Henry 'Hotspur' Percy, a well-known and successful English soldier, had helped overthrow King Richard II (who later died in 1400) in support of Henry of Lancaster. As a result, Henry of Lancaster became King Henry IV. When Hotspur became discontented with the Lancasters, Hotspur decided to rebel against the king. The POD, Instead of being killed, Hotspur's forces were able to hold on long enough for Hotspur's father (the Earl of Northumberland) to arrive with his forces. When the Earl arrives, the Battle of Shrewsbury ends with the death of Henry, Prince of Wales. The result creates more tension for the throne of England, pushing back the start of the War of the Roses from 1455 to 1431.
After the Battle, Hotspur gained considerably support, especially among the Yorkist forces. He turned his attention to King Henry IV. A battle north of London occurred on August 3, 1405 after Hotspur's forces met the forces of Henry IV. The battle was intense and both sides had numerous casualties. However, when the King was slain in battle, his forces fled. Thomas of Lancaster, the 2nd son of Henry IV, ascended to the the English throne after his father was killed. However, Yorkist forces ran him out of town and Thomas went into exile.
1405: Hotspur ascends the throne
In right of his wife, Elizabeth Mortimer, a descendant of Lionel of Antwerp, Duke of Clarence, second son of King Edward III, Hotspur ascends to the English throne.
1405—12: War in France
An excellent soldier, as Hotspur commanded all of England's forces, he led an invasion into France, which was more successful than any other military expeditions into the continent than in any other French wars. Upon taking Paris, King Philip IV went into exile. Hotspur named his son Henry as heir to the throne and also granted northern France to his daughter's family. John Clifford, his son-in-law, became the 1st Duke of France.
The period following the War in France was succeeded by an era of peace and prosperity. The exiled Henry Bolingbroke died in 1413. Hotspur ruled England until his death in 1431. He was succeeded by his son Henry, who became King Henry VI. However, the claim to the throne would be held by more members of the descendants of Edward III.
1431—1461: War of the Roses
1431—1450: Charles' War
Upon the death of Hotspur, his son took the throne as Henry VI. Catherine Capet of France, daughter of the exiled Charles Valois and mother of 10-year-old Henry Lancaster, claimant to the throne of England, had several supporters in France to regain control of the English throne and knock the Clifford and Percys off the throne. In 1431, her brother, Charles Valois, pretender to the French throne, launched a force from southern France to retake the country. This resulted in a period of civil war called "Charles' War" between the supports of the Valois family and the supporters of the Clifford family.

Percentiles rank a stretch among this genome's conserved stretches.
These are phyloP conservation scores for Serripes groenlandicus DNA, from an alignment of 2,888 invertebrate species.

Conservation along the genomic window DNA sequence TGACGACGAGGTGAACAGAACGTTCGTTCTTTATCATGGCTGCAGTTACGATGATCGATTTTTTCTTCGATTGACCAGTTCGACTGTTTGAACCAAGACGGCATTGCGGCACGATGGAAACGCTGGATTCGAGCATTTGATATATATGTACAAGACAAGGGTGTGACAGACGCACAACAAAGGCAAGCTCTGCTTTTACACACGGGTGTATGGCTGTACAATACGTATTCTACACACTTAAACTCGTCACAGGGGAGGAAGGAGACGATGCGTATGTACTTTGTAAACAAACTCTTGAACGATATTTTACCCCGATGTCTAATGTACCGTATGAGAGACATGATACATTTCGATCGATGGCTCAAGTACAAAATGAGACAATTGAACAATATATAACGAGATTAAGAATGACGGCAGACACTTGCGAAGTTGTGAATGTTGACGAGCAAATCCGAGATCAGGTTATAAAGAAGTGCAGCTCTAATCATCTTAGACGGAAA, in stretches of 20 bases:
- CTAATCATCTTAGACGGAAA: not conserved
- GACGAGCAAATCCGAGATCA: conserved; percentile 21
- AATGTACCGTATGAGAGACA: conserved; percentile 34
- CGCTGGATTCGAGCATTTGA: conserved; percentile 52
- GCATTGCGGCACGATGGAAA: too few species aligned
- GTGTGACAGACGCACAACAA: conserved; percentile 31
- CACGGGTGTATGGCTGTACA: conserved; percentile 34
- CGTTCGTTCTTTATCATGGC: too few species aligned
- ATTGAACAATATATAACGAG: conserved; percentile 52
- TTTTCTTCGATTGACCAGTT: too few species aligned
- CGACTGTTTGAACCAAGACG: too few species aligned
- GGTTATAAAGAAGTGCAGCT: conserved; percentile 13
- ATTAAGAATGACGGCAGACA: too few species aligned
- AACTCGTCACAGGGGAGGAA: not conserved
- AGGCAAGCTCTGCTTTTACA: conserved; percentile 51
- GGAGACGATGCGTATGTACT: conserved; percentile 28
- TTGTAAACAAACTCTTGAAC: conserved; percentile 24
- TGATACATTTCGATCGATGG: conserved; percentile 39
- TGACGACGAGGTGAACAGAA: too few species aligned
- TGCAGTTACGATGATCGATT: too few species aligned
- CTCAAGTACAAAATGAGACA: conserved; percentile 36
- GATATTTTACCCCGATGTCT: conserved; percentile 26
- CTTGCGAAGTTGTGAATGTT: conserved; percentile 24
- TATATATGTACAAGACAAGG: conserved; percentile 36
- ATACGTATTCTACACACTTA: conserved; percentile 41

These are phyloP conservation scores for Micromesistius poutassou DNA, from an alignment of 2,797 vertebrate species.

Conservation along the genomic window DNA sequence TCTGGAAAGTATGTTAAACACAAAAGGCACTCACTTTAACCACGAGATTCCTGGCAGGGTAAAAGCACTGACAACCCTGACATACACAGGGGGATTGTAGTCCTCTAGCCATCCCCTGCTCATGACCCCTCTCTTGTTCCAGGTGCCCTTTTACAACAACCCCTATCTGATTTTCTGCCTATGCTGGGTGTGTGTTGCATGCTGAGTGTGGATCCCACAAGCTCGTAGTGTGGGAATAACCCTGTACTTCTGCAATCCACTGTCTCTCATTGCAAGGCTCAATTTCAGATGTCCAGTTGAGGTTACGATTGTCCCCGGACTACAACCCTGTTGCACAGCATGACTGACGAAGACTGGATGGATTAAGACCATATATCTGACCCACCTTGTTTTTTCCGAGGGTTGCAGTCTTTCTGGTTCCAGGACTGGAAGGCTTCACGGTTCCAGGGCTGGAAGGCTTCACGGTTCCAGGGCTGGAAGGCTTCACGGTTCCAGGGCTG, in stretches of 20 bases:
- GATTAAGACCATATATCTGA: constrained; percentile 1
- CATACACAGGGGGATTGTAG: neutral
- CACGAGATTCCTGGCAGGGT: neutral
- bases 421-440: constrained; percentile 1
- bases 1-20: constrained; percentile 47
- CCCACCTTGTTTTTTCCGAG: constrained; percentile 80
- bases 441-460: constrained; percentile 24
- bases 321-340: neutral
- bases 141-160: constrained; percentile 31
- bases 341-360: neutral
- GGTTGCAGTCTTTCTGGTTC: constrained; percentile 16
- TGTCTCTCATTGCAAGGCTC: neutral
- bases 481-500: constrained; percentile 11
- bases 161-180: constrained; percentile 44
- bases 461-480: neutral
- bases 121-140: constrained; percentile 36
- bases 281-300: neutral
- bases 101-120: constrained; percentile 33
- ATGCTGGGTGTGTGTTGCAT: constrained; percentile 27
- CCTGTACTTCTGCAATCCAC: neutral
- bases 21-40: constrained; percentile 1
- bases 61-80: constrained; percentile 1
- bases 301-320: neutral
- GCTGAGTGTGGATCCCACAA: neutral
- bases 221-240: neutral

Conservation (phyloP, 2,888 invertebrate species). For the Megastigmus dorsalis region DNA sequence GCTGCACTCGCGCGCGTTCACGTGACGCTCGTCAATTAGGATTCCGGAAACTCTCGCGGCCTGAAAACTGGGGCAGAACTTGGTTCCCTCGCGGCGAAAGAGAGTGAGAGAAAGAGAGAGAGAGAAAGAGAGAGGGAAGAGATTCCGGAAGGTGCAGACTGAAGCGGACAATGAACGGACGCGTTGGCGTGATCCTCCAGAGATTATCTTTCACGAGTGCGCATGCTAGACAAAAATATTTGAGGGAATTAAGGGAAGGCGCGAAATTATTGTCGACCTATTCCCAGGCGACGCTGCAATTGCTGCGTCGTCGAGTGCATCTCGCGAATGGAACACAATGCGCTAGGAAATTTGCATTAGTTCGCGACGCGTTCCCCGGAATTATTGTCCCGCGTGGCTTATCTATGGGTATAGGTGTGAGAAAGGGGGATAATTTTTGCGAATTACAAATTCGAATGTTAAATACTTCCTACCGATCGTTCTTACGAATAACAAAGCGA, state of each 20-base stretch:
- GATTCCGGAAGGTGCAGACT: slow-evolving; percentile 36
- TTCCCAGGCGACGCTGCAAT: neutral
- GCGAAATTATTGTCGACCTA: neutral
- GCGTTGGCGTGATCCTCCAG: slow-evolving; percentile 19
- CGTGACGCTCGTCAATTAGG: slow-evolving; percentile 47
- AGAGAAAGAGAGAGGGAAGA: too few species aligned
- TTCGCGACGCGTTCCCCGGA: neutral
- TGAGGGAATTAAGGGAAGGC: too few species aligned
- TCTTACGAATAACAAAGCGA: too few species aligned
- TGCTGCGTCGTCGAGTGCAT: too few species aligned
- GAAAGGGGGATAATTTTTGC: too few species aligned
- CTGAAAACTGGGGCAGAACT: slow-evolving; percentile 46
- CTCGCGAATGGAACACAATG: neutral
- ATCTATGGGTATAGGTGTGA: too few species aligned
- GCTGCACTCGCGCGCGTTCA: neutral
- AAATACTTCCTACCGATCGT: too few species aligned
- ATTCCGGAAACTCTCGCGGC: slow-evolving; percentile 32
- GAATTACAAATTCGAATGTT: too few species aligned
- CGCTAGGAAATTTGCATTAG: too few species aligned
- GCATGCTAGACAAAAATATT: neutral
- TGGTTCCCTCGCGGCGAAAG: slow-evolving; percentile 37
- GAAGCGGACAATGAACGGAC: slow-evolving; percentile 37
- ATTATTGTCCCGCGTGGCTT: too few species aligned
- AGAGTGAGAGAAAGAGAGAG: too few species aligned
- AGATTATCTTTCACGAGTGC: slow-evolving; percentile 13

Thomas Clifford, 2nd Duke of France, had several losses in the early part of the war. Sir Philip Wentworth, who upon marriage to Thomas' sister Mary Clifford became, Earl of Suffolk, aided him in his campaigns beginning in 1447. They were able to successfully put down the rebellion by 1450.
1439—1461: English Civil War
Meanwhile in England, tensions between different branches of the Plantagenet family increased.
List of rulers
1431-1537: 106 Years of Henry Percys
- Henry IV (killed August 3, 1405)
- Thomas I (1405)
- Henry V (1405-1431)
- Henry VI (1431-1455)
- Henry VII (1455-1461)
- Henry VIII (1461-1489)
- Henry IX (1489-1527)
- Henry X (1527-1537)
- Dukes of France
- John Clifford, 1st Duke of France (1412-1422)
- Thomas Clifford, 2nd Duke of France (1422-1455)
- John Clifford, 3rd Duke of France (1455-1461)
- Henry Clifford, 4th Duke of France (1461-1523)
- Henry Clifford, 5th Duke of France (1523-1542)
- Henry Clifford, 6th Duke of France (1542-1570)
- Pretenders of France
- Charles (VI) Capet (1380-1422)
- Charles (VII) Valois (1422-1461) h
- Louis (XI) Valois (1461-1483)
- Charles (VIII) Valois (1483-1498)
- Louis (XII) Valois (1498-1515)
- Francis (I) (1515-1547)
1537-1544: War Against the Duchy of France
After the unpopular King Henry X died without issue in 1537, there was a growing tension between the Kingdom of England and the Duchy of France. Henry X was succeeded by his brother, King Thomas II.
Up until the 1520s, the Duke of France ruled the country from a comfortable castle in southern England. However, the for many years, the French continued to get hostile and demand the return of their Pretender, Francis Valois. Henry Clifford, the 5th Duke, had to relocate to Paris to have a better control of the country. The country fell into turmoil, especially as Henry's illness caused him to retire. He handed over his titles to his son, Henry, the 6th Duke, in 1542 and died shortly afterward.
The 6th Duke, Henry, effectively lost the Duchy of France to Francis Valois, when he took Paris in 1544. Knowing that the reconquering of France would mean war with England, Duke Henry made a deal with Francis, to take the Kingdom of England from Thomas and in return Duke Henry would grant France to Francis Valois. When Henry Clifford fled to the court of Thomas I to urge him to not go to war against France, Thomas ignored him and sent an army to France. The bloody battle that ensured resulted in a French victory. Francis furthermore made an attempt to invade England, without success.